Beyoncé will replace an offensive lyric on her just-released Renaissance album after a line in the track “Heated” drew backlash from users on social media. A spokesperson for the singer told Billboard in a statement on Monday morning that “the word, not used intentionally in a harmful way, will be replaced.”
At press time, it appeared the recorded version — which includes the offending lyric — was still available on Apple Music and Spotify. In the uptempo dance song, Beyoncé drops into a frenzied, explicit sex rap near the end in which she growls, “Yadda yadda yah, yadda yaddah yah, yah/ Yadda yadda yadda, bom bom, kah kah/ Spazzin’ on that ass/ Spaz on that ass/ Fan me quick, girl, I need my glass.”
The medical condition the slang term derives from is “spastic,” which refers to a “condition in which muscles stiffen or tighten, preventing normal fluid movement.” In addition to blowback on social media, disability advocate and writer Hannah Diviney wrote an op-ed in The Guardian on Monday in which she said that her “heart sank” when she heard the Renaissance lyric. “It’s not very often that I don’t know what to say, rendered speechless by ignorance, sadness and a simmering anger born of bone-deep exhaustion. But that’s how I feel right now,” Diviney said, noting that it’s been just six weeks since she called out Lizzo for using the same word on her Special song “Grrrls.”
“That tweet of mine – which explained how the slur was connected to my disability, cerebral palsy – took me less than five minutes to write and it went viral, landing on the front page of global news outlets including the BBC, New York Times and the Washington Post,” Diviney said of the comment that resulted in Lizzo apologizing for using the offensive term and then changing the lyric.
At the time, Lizzo said she was “proud” of her “listening and taking action” after hearing Diviney’s callout. At press time, it did not appear that Beyoncé had publicly responded to the outrage, which Diviney wrote she thought was a thing of the past. “I thought we’d changed the music industry and started a global conversation about why ableist language – intentional or not – has no place in music,” Diviney wrote. “But I guess I was wrong, because now Beyoncé has gone and done exactly the same thing,” she added about “Heated,” which counts Drake as a co-writer.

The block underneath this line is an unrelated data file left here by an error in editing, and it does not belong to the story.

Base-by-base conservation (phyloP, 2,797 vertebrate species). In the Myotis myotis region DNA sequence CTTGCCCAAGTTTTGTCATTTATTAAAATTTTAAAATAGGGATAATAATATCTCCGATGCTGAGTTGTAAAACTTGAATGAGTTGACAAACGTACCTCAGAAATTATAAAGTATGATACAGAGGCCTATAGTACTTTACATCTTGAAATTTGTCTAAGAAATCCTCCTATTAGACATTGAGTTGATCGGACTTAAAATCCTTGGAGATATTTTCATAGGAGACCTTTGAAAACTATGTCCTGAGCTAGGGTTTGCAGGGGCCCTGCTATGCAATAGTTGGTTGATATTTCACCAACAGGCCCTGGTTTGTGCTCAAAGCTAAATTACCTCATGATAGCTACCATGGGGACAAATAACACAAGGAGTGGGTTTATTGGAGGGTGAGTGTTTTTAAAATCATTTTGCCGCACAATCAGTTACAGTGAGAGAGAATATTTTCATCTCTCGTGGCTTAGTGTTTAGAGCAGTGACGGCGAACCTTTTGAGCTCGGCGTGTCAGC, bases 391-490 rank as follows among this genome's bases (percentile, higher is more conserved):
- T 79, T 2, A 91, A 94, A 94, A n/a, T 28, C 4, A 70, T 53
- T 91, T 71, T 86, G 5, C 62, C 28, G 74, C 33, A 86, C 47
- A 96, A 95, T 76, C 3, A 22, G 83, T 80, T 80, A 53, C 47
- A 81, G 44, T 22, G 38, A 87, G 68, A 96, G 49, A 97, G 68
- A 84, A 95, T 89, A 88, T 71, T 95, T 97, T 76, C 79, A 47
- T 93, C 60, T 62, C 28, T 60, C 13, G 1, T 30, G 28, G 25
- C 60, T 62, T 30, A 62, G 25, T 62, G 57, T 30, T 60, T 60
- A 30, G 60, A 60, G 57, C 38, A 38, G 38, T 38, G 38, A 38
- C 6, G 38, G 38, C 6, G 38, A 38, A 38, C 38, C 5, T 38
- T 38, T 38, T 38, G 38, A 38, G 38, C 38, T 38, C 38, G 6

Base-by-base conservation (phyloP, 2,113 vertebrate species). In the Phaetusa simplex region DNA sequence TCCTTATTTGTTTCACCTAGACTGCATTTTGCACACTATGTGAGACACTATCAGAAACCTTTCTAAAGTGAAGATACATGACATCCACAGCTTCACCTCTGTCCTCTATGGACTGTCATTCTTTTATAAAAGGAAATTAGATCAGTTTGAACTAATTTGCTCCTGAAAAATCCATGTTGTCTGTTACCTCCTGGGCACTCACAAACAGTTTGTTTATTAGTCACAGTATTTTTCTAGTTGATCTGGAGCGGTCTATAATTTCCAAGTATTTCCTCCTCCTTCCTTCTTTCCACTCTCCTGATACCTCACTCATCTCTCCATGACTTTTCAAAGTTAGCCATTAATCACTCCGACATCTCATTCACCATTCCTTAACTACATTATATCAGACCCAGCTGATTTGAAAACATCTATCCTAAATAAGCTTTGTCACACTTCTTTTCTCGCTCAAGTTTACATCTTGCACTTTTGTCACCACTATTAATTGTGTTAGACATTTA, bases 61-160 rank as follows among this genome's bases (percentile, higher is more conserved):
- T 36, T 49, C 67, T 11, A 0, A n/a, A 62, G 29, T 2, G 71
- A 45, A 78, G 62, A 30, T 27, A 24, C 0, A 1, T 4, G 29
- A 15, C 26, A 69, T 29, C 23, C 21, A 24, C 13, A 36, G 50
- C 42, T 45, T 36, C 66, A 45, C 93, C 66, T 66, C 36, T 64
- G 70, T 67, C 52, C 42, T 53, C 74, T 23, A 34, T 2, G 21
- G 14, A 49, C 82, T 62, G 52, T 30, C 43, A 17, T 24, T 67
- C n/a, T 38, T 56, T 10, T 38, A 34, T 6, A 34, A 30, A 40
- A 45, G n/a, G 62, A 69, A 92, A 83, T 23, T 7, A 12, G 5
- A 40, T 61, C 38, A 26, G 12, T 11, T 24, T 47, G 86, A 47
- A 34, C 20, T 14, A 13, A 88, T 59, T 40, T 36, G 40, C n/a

“I found out by way of a snarky mention on Twitter asking if I planned to tell Queen Bey to ‘do better’ like I had with Lizzo. My heart sank. Here we were again, but this time the stakes feel higher. Calling this one out is a whole other level. Whenever Beyoncé so much as breathes it becomes a cultural moment,” Diviney continued.
“Beyoncé’s commitment to storytelling musically and visually is unparalleled, as is her power to have the world paying attention to the narratives, struggles and nuanced lived experience of being a black woman – a world I can only ever understand as an ally, and have no desire to overshadow,” she added. “But that doesn’t excuse her use of ableist language – language that gets used and ignored all too often. Language you can be sure I will never ignore, no matter who it comes from or what the circumstances are.”
While the Beyhive exploded with excitement over the weekend about the dance-heavy collection, it has already garnered some additional backlash from singer Kelis, who vented her frustration last week about not being informed that her frequently sampled 2003 single “Milkshake” was interpolated on the Renaissance song “Energy.”
While Kelis appeared to be stung by what she considered a lack of professional courtesy from Queen Bey in allegedly not reaching out to inform her about the “Milkshake” mash-in, legal experts noted that because Kelis was the performer, but not the composer-producer, on the song, there was no legal requirement to give a heads-up.
This story originally appeared on Billboard.com.